August of 1929 was marked by international prosperity and complacency. Different nations agreed that their economies were in an upward swing to variant degrees. The United States boasted their booming economy. The productive, 'roaring twenties' had installed a trust in technological development that encouraged hope in persistent, steady growth.
The shock came on October 24, 1929. Black Thursday. Since the third of September, stock prices had been gradually eroding. They began to oscillate dramatically in the days prior to the crash. During the week between October 24th and 29th, as the stock market continued to slip, reality rapidly consumed world-wide optimism. Investors lost confidence in the market, and declared the economic boom dead. The crash was a symptom, not the essential cause, of the Great Depression. Economic cycles were already decending from their zenith earlier in 1929. Europe's production had been lagging, and in the United States there had been warning signs, such as the problems in the agrarian sector, which were ignored. The collapse of the markets caused broad reactions in the population. It triggered a reversal in attitudes and behavior which would determine the social, political, and economic developments through the next decade.Dimensions of the Crisis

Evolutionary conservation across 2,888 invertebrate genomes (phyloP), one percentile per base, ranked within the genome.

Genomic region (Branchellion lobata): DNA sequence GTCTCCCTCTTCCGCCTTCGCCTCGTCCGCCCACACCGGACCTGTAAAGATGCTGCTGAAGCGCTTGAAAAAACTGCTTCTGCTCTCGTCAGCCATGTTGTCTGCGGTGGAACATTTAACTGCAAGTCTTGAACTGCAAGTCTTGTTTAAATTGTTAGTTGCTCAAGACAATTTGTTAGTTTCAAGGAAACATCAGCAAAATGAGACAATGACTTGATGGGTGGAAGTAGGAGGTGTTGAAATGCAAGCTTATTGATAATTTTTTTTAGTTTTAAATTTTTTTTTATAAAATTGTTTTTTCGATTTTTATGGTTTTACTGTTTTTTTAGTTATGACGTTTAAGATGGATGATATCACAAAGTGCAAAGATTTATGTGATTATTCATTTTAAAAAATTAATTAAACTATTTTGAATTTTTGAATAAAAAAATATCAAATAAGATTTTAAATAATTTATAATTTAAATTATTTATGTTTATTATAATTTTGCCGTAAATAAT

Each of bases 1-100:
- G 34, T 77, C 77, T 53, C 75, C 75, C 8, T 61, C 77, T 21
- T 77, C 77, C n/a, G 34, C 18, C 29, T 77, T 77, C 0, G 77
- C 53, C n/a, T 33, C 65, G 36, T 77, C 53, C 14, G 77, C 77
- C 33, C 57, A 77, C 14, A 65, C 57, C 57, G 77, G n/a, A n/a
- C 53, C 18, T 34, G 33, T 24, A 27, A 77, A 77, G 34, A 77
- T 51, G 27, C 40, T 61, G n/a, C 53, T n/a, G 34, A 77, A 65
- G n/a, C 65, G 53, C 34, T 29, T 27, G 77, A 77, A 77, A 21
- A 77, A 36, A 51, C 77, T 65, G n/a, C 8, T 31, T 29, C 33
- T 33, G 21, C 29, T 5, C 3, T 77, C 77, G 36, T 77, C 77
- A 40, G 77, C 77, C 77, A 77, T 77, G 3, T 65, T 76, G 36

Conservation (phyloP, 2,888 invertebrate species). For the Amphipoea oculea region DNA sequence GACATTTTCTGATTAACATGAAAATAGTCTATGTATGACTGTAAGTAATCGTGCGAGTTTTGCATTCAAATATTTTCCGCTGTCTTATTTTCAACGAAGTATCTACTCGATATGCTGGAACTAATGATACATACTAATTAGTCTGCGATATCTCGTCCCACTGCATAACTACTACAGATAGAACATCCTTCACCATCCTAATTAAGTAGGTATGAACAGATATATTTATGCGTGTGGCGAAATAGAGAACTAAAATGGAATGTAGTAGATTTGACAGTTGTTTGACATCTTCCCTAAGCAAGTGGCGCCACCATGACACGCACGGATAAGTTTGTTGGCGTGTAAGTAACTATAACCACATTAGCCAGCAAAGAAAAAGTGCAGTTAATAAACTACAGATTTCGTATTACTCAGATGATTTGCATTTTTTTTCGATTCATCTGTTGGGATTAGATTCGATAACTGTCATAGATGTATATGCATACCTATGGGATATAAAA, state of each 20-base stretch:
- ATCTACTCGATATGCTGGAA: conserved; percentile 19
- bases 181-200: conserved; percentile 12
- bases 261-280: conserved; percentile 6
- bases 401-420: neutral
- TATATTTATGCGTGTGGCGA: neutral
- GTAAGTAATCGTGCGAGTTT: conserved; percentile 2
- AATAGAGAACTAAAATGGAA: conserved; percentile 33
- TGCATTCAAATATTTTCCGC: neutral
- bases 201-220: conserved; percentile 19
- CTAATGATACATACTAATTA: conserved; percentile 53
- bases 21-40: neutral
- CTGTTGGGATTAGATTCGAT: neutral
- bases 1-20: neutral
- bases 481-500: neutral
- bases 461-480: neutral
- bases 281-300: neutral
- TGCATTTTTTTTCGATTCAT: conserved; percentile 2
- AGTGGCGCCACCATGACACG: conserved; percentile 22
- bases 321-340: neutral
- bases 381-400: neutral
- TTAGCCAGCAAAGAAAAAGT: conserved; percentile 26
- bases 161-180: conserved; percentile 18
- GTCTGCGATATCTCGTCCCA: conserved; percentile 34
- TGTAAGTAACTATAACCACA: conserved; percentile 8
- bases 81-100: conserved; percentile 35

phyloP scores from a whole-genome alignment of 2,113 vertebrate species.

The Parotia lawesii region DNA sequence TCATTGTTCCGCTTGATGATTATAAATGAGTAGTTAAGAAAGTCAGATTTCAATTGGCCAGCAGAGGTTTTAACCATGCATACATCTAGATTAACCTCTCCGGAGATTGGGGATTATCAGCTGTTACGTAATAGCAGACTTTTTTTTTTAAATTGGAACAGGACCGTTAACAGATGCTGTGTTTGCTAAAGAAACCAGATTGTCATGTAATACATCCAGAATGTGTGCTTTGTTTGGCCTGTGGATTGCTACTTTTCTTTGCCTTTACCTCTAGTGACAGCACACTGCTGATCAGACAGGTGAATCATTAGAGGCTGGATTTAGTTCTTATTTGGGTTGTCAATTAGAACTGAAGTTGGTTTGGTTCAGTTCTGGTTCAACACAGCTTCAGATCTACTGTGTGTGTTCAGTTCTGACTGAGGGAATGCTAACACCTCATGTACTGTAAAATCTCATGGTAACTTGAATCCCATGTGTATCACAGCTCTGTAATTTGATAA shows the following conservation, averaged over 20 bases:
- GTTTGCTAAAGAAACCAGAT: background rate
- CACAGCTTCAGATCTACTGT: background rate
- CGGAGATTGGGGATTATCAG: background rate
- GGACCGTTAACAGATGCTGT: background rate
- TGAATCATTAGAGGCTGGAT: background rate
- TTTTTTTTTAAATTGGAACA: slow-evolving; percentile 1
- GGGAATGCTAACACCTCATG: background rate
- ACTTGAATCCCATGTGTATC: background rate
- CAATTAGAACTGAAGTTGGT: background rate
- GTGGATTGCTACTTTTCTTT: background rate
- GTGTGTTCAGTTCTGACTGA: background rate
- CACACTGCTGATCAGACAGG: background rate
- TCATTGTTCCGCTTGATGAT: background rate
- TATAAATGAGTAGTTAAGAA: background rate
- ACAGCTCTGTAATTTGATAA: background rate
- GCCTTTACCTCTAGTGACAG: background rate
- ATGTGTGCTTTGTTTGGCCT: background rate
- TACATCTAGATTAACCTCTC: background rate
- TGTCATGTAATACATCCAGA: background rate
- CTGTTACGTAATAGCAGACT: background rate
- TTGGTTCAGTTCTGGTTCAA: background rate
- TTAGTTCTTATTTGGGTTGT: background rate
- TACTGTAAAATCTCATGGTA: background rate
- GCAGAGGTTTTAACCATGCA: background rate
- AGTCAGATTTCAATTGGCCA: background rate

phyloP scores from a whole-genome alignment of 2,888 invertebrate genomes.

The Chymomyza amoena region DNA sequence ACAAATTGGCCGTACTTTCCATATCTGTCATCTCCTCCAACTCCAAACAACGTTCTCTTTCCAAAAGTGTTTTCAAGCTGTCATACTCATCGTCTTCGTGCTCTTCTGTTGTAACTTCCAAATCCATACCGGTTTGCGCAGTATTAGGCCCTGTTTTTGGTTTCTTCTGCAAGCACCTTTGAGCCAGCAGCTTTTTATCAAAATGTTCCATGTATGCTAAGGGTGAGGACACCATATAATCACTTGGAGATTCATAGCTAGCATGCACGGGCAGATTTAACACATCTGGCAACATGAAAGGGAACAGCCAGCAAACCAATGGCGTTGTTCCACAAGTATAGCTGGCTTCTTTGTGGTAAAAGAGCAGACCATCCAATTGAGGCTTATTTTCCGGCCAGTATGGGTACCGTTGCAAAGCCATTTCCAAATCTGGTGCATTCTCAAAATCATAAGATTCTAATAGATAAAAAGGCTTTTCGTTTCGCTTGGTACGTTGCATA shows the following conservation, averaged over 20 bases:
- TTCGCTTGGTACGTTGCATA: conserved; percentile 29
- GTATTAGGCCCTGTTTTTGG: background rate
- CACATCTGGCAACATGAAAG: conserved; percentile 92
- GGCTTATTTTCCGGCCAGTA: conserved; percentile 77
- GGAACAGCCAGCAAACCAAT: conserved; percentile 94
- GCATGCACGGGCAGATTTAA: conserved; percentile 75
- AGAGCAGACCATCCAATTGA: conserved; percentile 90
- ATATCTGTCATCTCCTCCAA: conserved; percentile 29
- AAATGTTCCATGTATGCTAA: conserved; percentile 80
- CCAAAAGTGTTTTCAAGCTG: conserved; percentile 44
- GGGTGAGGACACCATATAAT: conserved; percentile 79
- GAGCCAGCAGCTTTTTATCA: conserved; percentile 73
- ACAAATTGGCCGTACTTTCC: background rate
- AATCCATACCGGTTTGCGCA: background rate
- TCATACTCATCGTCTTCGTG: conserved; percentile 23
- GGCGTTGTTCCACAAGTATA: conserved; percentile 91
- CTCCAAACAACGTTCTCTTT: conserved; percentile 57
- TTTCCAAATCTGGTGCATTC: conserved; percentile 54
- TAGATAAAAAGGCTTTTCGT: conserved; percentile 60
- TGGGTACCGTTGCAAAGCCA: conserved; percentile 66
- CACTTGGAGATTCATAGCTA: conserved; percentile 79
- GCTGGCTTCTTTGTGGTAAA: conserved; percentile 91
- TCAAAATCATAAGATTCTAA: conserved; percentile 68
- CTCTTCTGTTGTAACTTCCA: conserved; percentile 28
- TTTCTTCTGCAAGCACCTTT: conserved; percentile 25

The Crash catalyzed a stock-market crisis that sank the banking system immediately. The banks had speculated with their customer's deposits. As the stock markets crashed, people lost trust in banks and demanded to cash in their accounts. As the panic escalated, some banks were forced to shut down for days, some for good.
Consequently, the depression strangled one business after another. Estimates show that during the years between 1929 and 1932, world wide losses of capital and unused labor resources accrued to about 200 Billion Gold-Dollars, which equals the national wealth of the United States at the time.
One quarter of global wealth was destroyed within four years, global production was cut in half. One quarter of the workforce was laid off during the depression, and film became the only growing industry. It offered people an opportunity to escape the harsh reality of the Great Depression.